As we inch toward the planting season, we must decide how we will handle pests and diseases. While there are several organic methods available (and we carry some of them), there are some homemade treatments that have been talked about throughout the cyber world.
Have you heard of milk to control powdery mildew? According to Master Gardener Paul James (http://www.hgtv.com/landscaping/effective-fungicides/index.html) milk can be used full strength or mixed 50/50 with water and sprayed on the foliage of affected plants. Paul claims it works well on cucumbers.
Got bean beetles? Probably the best control out there is not a pesticide of any type, but a beneficial insect. A parasitic wasp (Pediobius foveolatus) is extremely effective at controlling Mexican Bean Beetles by laying their eggs in the bean beetle larvae, which in turn kills it. The key is timing with this control, parasitic wasps MUST be ordered when Bean Beetle larvae begin to hatch. A good source for these is http://www.state.nj.us/agriculture/divisions/pi/prog/beneficialinsect.html.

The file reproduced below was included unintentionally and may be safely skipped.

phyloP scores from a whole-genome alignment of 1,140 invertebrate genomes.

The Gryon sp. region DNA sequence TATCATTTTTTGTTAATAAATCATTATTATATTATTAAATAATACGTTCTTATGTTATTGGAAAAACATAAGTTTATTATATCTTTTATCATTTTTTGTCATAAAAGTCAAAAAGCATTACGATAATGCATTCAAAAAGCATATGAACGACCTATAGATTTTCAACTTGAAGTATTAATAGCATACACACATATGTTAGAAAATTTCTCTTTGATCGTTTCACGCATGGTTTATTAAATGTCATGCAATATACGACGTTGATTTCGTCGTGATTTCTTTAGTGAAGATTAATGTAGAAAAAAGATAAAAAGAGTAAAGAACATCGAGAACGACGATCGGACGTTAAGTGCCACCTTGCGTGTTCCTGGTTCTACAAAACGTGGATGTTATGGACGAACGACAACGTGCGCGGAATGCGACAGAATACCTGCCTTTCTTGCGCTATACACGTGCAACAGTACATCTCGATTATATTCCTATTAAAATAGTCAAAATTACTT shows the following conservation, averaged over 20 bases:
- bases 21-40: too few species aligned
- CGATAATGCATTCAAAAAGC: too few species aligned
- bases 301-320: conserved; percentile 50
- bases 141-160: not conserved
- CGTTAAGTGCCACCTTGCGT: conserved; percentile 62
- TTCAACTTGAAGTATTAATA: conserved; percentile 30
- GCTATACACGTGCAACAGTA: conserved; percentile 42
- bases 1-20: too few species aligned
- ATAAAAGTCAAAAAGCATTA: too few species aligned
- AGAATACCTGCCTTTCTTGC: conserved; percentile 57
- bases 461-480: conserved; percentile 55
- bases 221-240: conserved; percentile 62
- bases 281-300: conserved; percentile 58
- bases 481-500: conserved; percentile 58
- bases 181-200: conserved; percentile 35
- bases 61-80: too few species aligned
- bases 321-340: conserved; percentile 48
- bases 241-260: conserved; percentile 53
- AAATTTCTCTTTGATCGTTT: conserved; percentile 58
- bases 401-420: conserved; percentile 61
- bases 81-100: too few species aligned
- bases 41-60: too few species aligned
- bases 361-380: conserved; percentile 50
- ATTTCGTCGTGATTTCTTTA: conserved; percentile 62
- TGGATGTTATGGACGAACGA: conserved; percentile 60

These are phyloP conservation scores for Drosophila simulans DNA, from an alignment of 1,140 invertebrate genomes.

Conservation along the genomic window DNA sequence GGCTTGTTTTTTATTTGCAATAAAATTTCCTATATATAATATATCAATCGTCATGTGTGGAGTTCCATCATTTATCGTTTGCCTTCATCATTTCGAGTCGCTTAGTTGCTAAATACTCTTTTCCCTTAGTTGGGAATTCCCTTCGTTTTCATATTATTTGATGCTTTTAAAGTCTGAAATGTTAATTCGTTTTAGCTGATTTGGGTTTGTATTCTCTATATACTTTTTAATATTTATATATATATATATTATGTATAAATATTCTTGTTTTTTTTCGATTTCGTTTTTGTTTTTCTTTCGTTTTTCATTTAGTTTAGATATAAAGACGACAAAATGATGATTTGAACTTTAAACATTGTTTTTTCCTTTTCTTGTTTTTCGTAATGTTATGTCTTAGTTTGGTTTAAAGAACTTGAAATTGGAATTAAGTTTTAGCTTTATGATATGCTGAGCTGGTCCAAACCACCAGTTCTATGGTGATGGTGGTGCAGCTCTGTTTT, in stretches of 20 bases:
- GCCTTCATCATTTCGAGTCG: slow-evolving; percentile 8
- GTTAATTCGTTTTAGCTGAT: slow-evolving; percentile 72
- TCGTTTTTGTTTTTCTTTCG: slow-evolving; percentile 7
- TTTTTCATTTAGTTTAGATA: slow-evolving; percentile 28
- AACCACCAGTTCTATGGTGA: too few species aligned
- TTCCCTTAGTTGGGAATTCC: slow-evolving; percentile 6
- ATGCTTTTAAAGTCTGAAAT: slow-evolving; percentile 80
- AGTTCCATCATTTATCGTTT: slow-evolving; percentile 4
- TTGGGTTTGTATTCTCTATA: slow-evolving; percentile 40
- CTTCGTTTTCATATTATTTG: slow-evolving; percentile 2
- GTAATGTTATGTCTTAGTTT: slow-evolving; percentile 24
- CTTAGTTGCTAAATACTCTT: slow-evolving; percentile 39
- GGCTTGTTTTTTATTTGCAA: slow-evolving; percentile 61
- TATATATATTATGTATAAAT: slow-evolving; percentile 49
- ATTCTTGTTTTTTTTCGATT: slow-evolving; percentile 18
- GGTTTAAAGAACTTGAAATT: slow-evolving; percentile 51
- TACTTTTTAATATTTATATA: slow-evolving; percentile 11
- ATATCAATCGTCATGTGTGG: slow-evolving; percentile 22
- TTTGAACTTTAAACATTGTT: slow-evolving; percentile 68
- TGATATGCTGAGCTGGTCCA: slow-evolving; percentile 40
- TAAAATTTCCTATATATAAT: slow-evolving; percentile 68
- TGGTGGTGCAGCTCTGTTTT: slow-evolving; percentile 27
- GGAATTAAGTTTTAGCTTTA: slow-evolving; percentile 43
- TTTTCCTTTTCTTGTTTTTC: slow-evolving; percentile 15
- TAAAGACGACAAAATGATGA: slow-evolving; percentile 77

Compost tea has a good rep in some circles, while others claim it is worthless. Compost tea is simply that, brewing your compost in water. The result can be a wonderful concoction of microbes that have been shown by some to control plant diseases and improve soil life. Dr. Elaine Ingham, the compost guru from Rodale, touts the wonders of tea (see article http://www.finegardening.com/how-to/articles/brewing-compost-tea.aspx) but the consensus seems to be that the tea is only as good as the compost. So, if you make good compost you should have good tea, and vice versa. These are just a few of the DIY options for gardeners. Do you have a remedy that works well? Please share!